Even though he is best known for being the King of Wakanda, Black Panther once filled in for Marvel’s most popular street-level vigilante.
Black Panther is one of the premiere superheroes of the Marvel Universe. Although he has been consistently popular (albeit to a smaller degree) throughout the years, his popularity catapulted with the release of his first Marvel Cinematic Universe movie. The character is largely associated with political and regal intrigue, though at one point, he went down a far more urban path.
After the events of the Shadowland storyline, Hell’s Kitchen needed a new Man Without Fear to protect and watch over it. With Matt Murdock out of the picture as Daredevil, his friend T’Challa stepped in to defend his city. The result was a series of stories that were entirely removed from Wakanda, all the while allowing the Black Panther to still be a hero.
Black Panther Replaced Daredevil After Shadowland
Both T’Challa and Matt Murdock had some big changes occur during the Doomwar and Shadowland storylines, necessitating the latter to leave the city he had loved so much. Likewise, T’Challa was in need of self-rediscovery, and temporarily replacing his old friend was a way to do it. Though he operated as Black Panther within Hell’s Kitchen, his new mission required him to abandon his status as the King of Wakanda, instead presenting himself as someone entirely different. Going by the alias of Congolese immigrant Mr. Okonkwo, T’Challa stepped off his throne and instead led in a far more humble capacity — the manager of a Hell’s Kitchen diner.
In his new role and city, Black Panther would face several new foes as well, not to mention a few old ones. Outside of Spider-Man villain Kraven the Hunter and T’Challa’s adopted brother, White Wolf, he also went head-to-head with the crime lord Vlad Dinu and American Panther, the latter of whom was an incarnation of the vile Hate-Monger. During his stay in Hell’s Kitchen, he would befriend two of his employees with both getting caught in the crosshairs of his conflicts. Upon defeating White Wolf and Kingpin, T’Challa’s faith in himself would be restored, allowing him to return to Wakanda renewed.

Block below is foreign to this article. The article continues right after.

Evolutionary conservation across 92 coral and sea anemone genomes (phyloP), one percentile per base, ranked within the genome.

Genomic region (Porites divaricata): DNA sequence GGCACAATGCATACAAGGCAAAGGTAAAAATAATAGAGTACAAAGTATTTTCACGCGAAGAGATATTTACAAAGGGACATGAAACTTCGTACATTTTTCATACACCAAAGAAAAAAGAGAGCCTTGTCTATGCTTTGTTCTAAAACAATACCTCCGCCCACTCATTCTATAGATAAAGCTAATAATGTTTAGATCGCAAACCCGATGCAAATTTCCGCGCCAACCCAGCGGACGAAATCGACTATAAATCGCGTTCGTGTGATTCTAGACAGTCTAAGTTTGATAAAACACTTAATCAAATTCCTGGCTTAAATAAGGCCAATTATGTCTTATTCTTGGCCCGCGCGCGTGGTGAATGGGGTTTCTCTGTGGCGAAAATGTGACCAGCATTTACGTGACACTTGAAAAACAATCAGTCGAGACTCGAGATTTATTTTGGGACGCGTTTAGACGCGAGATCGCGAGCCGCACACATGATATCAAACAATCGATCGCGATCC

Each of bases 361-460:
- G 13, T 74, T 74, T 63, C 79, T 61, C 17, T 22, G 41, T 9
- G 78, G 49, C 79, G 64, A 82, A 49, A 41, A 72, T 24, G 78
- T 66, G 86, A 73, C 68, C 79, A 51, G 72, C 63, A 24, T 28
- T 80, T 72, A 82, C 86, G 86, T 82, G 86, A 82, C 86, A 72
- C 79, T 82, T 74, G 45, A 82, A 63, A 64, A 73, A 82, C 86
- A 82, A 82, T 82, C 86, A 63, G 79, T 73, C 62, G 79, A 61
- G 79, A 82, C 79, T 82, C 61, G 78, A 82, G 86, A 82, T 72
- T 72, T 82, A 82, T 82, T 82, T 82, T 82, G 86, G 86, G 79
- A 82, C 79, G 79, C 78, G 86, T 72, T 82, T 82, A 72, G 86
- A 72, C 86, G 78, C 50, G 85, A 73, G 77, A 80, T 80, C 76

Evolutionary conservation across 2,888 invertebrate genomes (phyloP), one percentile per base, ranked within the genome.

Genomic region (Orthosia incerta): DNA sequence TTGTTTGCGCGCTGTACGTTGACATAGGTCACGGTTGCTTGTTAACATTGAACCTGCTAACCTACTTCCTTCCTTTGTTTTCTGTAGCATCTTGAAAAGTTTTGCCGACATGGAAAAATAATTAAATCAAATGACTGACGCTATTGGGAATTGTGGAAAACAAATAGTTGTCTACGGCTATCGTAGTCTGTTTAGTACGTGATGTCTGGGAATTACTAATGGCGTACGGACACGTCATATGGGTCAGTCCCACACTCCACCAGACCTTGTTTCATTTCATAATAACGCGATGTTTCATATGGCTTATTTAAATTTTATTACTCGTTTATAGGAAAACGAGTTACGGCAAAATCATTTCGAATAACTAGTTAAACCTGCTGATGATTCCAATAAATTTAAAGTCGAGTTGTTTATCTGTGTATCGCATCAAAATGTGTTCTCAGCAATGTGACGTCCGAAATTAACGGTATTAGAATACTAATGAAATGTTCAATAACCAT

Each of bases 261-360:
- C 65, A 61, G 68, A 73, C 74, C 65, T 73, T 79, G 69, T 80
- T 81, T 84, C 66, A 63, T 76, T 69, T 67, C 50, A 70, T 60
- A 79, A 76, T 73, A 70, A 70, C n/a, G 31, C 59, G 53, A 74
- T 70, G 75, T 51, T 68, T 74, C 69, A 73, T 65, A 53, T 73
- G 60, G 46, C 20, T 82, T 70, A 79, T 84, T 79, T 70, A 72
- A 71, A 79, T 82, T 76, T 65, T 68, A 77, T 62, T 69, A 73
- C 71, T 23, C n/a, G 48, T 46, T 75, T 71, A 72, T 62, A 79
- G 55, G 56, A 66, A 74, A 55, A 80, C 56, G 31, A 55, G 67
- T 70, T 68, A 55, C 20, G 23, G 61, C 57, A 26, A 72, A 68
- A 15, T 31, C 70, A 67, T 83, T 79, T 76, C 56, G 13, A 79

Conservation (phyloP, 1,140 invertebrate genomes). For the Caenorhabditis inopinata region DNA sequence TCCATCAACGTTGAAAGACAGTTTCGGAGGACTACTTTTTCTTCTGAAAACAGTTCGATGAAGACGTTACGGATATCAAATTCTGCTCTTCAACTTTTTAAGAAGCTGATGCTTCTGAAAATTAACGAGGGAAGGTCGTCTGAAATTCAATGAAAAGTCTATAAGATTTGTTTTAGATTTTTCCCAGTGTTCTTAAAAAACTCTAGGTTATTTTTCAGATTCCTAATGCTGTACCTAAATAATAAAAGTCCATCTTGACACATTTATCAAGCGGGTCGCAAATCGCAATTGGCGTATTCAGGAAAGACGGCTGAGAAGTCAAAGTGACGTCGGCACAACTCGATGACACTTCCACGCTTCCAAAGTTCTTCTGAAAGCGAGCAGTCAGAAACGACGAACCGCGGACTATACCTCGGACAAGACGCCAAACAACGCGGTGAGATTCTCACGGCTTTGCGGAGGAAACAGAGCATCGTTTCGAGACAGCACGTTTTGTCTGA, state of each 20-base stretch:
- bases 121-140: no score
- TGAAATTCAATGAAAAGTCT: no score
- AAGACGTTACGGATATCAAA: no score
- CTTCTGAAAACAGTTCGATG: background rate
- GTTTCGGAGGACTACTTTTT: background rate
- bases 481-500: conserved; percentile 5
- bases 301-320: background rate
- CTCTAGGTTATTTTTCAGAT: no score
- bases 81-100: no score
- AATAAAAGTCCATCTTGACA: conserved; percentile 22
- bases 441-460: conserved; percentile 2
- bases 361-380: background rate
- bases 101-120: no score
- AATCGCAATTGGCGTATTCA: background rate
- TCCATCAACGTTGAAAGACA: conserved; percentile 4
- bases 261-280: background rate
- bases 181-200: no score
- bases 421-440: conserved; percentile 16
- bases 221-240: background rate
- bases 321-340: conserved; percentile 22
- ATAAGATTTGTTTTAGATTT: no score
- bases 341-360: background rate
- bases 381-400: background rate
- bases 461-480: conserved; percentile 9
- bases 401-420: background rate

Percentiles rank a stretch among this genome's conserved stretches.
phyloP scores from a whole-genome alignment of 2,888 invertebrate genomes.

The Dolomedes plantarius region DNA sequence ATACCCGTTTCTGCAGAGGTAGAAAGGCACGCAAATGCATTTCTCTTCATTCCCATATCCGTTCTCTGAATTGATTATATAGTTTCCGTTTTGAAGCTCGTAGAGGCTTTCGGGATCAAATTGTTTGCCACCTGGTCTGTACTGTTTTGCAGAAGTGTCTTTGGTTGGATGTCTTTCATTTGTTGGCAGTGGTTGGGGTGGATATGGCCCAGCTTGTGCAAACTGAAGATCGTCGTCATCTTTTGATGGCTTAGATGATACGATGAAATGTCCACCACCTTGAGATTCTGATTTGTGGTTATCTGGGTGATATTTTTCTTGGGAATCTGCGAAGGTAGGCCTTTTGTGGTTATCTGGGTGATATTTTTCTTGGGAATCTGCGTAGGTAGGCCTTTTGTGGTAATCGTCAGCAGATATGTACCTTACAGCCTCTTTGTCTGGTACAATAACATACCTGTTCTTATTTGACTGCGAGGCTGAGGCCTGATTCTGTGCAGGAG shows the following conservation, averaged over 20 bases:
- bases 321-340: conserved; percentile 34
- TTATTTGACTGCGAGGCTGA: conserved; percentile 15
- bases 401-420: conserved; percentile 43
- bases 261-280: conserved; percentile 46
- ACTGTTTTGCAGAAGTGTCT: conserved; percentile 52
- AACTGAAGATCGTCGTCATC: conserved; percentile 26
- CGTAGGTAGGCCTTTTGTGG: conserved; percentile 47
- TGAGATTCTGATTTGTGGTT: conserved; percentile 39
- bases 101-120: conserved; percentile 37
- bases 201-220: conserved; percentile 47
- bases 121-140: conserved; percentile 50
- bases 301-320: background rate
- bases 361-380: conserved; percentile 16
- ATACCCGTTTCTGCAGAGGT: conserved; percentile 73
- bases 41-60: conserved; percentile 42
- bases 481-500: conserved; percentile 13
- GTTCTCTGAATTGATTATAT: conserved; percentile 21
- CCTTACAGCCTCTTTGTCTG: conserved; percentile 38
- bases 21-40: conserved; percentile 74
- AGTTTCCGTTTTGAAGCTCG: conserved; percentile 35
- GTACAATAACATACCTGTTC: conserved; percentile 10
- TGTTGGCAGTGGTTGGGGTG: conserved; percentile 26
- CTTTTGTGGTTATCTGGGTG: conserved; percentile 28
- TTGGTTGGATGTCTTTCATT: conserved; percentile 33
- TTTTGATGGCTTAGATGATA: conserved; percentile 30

T’Challa’s Stint In Hell’s Kitchen Featured His Greatest Stories
Though Black Panther is largely a human or slightly above in terms of his abilities, the scope of many of his more recent comics greatly aggrandizes his abilities. Said books feature threats that are largely more suited for Avengers team-ups or even more cosmic characters, namely the “cosmic empire of Wakanda” story element. This is rather perplexing for a character who’s supposed to be around Captain America’s weight class, though with T’Challa losing the throne in recent comics, these types of tales could come to an end. If that’s the case, there’d be a lot more potential for him to face threats of the scope of his Hell’s Kitchen adventures.
Now freed from Wakanda again, it might be time for T’Challa to let some other Wakandan take the throne while he takes to more street-level escapades. An interesting idea would be to put him in another city that’s particularly blighted, removing his kingly privilege and being a man of the people like never before. This way, the betrothed Daredevil and Elektra could still operate in Hell’s Kitchen without another Man Without Fear clogging things up. It’d also provide a way for Marvel to focus on other locales outside of NYC. Given the changes to Black Panther in both the comics and the movies, now would be the best time to revisit these themes with the character and take him down a more subdued road again.